A few months ago I flew out to Colorado on business and was able to tack on a day of fishing. I talked Tucker (Fishing Manger at the Orvis Park Meadows store) into sharing his ‘spots’ and chauffeuring my co-worker and I on his day off. We opted for starting the day at the South Platte on the ‘Dream Stream’ section. After a few hours on the road (and a quick stop to photograph pronghorns), we arrived at the parking area where two vehicles’ worth of anglers were already gearing up. We pulled on our waders, strung up our rods, and made sure to give the other anglers a wide berth. We dodged gopher holes and navigated our way over to the water. Tucker put me into a stretch he knew to be fairly successful and suggested a two-nymph rig on 7x tippet ending in a black size 22 midge.
After spending a few moments to admire the scenery –blue skies framed by mountains, golden plains with grasses bending in the breeze, and old run-down buildings dotting the landscape – I finally cast my line out over the water. I was a little rusty (okay very rusty) and it took a number of casts to position my indicator so the flies weren’t pulled downstream. With some ungraceful mending, I managed to get a somewhat drag-free drift and watched as the presentation I had struggled for went unrewarded. After a number of other drifts through the pool, I moved on.
A nice Colorado cutthroat
Tucker pointed out another hole below a steep bank where three currents met before a drop-off. The breeze kicked up a notch, and under the watchful eye of my fishing partners, I managed to nearly hook myself in the back of the head with my flies causing my indicator to land 5 ft. downstream of where I had intended. I sent the guys away because they were making me nervous (had to blame somebody) and eventually managed to place my flies and indicator between the two main currents so that they drifted perfectly towards the waiting trout. My indicator was sucked down into the water – fish on!!! But I failed to set the hook and he shook off.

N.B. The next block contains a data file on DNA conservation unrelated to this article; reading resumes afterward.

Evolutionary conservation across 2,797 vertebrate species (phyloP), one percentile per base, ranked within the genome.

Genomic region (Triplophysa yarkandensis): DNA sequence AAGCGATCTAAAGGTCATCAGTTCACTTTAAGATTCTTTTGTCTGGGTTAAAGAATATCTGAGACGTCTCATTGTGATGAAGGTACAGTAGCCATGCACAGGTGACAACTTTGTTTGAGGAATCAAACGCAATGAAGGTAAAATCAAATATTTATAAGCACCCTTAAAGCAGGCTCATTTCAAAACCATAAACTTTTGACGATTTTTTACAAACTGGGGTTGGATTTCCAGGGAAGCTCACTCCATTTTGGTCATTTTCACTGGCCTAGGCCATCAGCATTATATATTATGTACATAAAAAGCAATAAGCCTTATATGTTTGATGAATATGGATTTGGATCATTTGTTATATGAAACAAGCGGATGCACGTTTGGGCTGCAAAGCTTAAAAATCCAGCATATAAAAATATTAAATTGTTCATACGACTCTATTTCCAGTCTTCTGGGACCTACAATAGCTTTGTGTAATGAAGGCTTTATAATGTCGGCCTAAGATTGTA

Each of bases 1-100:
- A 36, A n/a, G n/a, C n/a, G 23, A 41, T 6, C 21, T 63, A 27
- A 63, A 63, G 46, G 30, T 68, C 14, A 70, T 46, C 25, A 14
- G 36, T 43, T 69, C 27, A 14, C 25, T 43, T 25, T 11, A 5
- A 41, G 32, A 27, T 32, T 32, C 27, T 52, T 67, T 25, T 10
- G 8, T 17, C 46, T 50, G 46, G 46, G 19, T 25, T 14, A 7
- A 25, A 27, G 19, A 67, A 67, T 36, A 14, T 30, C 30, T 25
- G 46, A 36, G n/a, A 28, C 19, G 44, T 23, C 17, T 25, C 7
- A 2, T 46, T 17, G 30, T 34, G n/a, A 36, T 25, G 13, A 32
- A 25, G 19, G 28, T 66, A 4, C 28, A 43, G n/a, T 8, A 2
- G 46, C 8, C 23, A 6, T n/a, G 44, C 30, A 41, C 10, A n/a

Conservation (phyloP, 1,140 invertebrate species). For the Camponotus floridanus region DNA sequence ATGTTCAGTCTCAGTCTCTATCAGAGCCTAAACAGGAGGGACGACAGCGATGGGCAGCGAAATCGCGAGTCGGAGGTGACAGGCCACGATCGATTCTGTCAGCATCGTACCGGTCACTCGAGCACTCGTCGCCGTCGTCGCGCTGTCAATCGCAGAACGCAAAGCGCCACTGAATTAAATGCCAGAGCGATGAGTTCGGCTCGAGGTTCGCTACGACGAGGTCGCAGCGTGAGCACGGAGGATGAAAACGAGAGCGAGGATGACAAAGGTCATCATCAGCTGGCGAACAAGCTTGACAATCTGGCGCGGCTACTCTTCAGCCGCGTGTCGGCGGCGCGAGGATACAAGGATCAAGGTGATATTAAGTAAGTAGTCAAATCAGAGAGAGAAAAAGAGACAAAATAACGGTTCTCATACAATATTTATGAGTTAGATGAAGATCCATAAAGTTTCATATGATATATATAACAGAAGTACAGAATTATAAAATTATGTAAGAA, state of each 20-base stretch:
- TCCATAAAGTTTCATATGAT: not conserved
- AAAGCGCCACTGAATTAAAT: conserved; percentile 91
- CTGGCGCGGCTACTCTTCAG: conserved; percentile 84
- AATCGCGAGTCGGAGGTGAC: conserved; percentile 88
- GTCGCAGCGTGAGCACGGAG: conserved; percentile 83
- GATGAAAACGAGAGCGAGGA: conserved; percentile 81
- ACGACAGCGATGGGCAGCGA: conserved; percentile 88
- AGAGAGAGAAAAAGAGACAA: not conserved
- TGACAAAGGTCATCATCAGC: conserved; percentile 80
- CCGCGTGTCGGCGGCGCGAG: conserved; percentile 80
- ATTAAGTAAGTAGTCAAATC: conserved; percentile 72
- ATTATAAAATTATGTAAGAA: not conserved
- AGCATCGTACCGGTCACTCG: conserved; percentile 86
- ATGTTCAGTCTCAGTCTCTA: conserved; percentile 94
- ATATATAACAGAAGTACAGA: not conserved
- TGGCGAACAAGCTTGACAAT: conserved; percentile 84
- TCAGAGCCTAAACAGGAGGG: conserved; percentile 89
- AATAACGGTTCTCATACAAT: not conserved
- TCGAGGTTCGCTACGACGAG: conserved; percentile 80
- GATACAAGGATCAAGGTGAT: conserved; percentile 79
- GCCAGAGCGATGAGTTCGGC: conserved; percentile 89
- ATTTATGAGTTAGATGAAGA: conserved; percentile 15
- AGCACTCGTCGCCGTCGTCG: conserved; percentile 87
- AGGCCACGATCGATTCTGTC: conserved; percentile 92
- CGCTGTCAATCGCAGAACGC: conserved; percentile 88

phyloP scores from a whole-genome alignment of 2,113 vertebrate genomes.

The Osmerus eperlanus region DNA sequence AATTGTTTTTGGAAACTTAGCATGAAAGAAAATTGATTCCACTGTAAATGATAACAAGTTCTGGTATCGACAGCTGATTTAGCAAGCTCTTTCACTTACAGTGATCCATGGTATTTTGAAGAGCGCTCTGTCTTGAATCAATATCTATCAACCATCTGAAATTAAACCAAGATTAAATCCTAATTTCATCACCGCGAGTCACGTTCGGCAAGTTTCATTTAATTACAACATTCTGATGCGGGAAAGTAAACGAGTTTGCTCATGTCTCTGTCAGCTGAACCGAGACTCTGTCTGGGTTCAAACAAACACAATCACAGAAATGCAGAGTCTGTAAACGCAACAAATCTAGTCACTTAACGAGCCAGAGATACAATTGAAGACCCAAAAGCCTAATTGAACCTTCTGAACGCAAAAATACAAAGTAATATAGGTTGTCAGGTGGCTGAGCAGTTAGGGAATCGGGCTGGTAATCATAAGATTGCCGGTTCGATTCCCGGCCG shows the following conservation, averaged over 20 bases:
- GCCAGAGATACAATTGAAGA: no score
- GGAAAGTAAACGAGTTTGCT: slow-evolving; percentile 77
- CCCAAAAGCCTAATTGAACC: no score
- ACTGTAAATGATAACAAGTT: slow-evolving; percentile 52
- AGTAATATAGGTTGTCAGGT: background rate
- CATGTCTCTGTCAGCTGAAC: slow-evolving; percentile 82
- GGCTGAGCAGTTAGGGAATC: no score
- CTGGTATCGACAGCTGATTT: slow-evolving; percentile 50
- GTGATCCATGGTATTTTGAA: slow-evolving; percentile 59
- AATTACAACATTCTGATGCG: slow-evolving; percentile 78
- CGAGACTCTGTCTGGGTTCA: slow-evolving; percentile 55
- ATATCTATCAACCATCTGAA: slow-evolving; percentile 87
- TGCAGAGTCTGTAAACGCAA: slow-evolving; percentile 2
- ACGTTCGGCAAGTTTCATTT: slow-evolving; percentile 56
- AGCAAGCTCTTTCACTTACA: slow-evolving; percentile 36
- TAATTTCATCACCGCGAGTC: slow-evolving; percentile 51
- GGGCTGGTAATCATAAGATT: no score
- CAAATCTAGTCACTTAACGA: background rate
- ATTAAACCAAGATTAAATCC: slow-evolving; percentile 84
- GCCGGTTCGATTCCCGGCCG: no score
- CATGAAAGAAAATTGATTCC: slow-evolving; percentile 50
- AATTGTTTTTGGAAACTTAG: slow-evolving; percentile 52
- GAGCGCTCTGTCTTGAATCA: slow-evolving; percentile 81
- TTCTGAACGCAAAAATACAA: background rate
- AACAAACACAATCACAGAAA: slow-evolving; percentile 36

I moved on again, fishing my way up to Tucker, and found a nice run just below him. After only a few casts, my indicator dipped down again and this time I managed to set the hook. The fish took a few short runs and I soon managed to bring him in to the net. I’d caught my first cutthroat and he was absolutely gorgeous! He was a beautiful gold color with rosy pink cheeks, red-orange fins, and a violent red slash beneath his jaw. I snapped a couple of close-up shots and Tucker took the camera from me so I could pose for a few grip-and-grin photos.
Eager to catch another, I moved back downstream to a section with a collapsed bridge in the middle of the run. Tucker suggested I try casting up against the far bank and let the indicator drift downstream between the bank and a crumbling concrete pillar. My casts got progressively closer to the overhanging bank and as I watched my indicator swing through, a fish sucked in the small midge, yanking the indicator down, and took off downstream. I set the hook quickly before his run ate up the slack and he began peeling line off the reel. Luckily, he changed directions and swam upstream before I had to launch myself into the water to keep him from shredding my line on the pillar. I frantically reeled in, hollering to Tucker and John to come quick. As they approached, I turned to flash them a grin and beg for the net. The fish flipped around and took off downstream again, freeing himself with a pop and sending what remained of my leader flying over my head. That fish was huge compared to the last one and I lost him because I got cocky and took my eye off the ball. I had a blast though fighting him on light tippet and watching him rocket through the water!